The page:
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Smiles, skills and shimmering colour 

Date Created: 8th Aug 2022

Portsmouth creative skills

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“I’m going to make it my mission to make sure you’ve smiled by the end of the day!” This was the response of one young person to another who’d just arrived, after they shared that they’d had a particularly tough weekend. It was typical of the warmth, passion and also the challenges faced by the young people who take part in Artswork’s Portsmouth Creative Skills programme. Judith Carrie has been running this programme for 6 years, helping local young people in difficult circumstances, many of whom have experienced the care system or homelessness.  

Over six weeks, participants explore all sorts of things through creative activities, from developing their aspirations, confidence and self-expression to understanding more about the barriers they may currently be facing to employment and how to overcome them. They learn lots about creative and cultural career opportunities, while Judith and her skilled support workers Ben and Naomi help participants to navigate both emotional and practical difficulties as they arise. 

On the day I visited them at their base in Portsmouth’s Guildhall, the group spent the morning working on their Arts Award portfolios. They are all working towards their Bronze Arts Awards, and were finding different ways to write up and present the cultural visits and creative workshops they’d taken part in, using collage, photographs, drawings and words to capture what they’d enjoyed most and what they’d learned.  

There were lots of laughs as they remembered a session about self-image led by Portsmouth Costumiers (based in the New Theatre Royal) that had resulted in trying out some very different characters through clothing. There was also understandable pride as artist Elisa Mott popped up from The Makers’ Guild downstairs to hand over the group’s finished fused glass pieces, beautiful colourful coasters that they had each designed and created.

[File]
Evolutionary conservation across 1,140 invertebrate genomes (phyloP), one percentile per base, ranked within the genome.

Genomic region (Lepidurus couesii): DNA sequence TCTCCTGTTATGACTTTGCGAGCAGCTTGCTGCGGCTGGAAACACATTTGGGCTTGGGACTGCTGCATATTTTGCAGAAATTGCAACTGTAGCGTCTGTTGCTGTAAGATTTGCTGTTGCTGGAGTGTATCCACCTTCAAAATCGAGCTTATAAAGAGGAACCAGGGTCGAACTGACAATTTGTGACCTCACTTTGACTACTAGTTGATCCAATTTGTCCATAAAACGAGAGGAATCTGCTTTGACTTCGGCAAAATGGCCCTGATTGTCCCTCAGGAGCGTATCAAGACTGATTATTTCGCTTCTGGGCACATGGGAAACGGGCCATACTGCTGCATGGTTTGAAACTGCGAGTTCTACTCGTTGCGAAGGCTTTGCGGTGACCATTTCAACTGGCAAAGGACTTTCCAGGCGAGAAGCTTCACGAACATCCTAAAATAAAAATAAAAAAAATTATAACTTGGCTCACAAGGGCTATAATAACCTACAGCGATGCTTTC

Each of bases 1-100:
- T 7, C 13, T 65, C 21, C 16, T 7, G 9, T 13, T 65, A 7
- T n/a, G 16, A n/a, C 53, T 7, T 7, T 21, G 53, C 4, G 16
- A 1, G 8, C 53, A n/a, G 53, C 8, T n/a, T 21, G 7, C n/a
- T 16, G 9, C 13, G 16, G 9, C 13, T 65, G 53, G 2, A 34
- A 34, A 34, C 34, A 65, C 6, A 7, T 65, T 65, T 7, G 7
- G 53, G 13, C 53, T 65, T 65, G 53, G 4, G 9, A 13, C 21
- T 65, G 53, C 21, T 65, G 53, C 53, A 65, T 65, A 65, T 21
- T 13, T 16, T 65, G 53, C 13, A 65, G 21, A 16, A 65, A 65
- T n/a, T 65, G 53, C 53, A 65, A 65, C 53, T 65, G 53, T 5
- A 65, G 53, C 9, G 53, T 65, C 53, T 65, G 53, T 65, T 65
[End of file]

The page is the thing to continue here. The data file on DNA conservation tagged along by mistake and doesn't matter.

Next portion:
Portsmouth creative skills

The group was also keen to share the lyrics or poetry they’d written, both separately and together, as part of a creative writing workshop with musician Ricky Tart. The words they’d crafted spoke of love and loss, emotional turmoil, of past pain and future hope. The pull of old habits and strong desires for change was a central theme in their group rap song: “The past tries to trip me up, but I won’t be swayed… The past wasn’t right – but then I couldn’t see, So I’ll remind myself to be a better me.” 

After a lunch break, which some of the group spent outside on a shady bench chatting with someone practicing Parkour moves on the Guildhall steps, they had a really interesting session with Carl Sonnen from Invictus Training about anger, self-management and defusing difficult situations involving others. Carl is a bouncer and body guard who works in the creative and cultural sector, with a wealth of experience to share about the signs that tension is building and how you can stay in control and stay safe. The group shared experiences of anger, both their own and other peoples’; Carl helped them to understand what’s going on in our bodies and brains at that point and explored some helpful ways to respond. He skilfully managed some tensions that bubbled up within the group itself at times, and led what felt like a very practical, relevant session.

All the time, Judith, Ben and Naomi were checking in, giving support in the wings to those who needed it, boosting confidence and sorting out practical details that could make a real difference. One participant who makes amazingly detailed and creative fantasy models was put in touch with Ben Calvert-Lee from Mastercrafted, a professional artist who makes a living from creating custom fantasy figures. They are meeting this week, which may open up to that talented young person the possibility of creating their own business as a successful maker, doing something they really enjoy as a profession. 

I was so impressed, and proud that Artswork is delivering this programme that is clearly making a huge difference. I’ll leave the final words to Judith, who’s run Portsmouth Creative Skills since she set it up.  “Children grow up with the impression that if you fail at school then you fail at life. The young people I work with face huge barriers to succeeding at school and yet their lives are still before them. Working with cultural partners from Portsmouth and beyond, this project gives me the privilege of seeing young people gain confidence and skills and begin to discover possibilities that they never knew existed.  

It is not a one-way process; these young people know so much; their enthusiastic participation and creativity is valued not just by me but also by all those that they meet and work with over the summer. I love my job.” 

Thank you Judith, and Ben, Naomi, the artists and most of all the young people who are Portsmouth Creative Skills. It was wonderful to spend time with you all; here’s to a bright, creative and positive future where you are all in charge of crafting the lives that you want. 


Louise Govier, CEO Artswork, August 2022 



Arts Award Creative Skills Portsmouth young people

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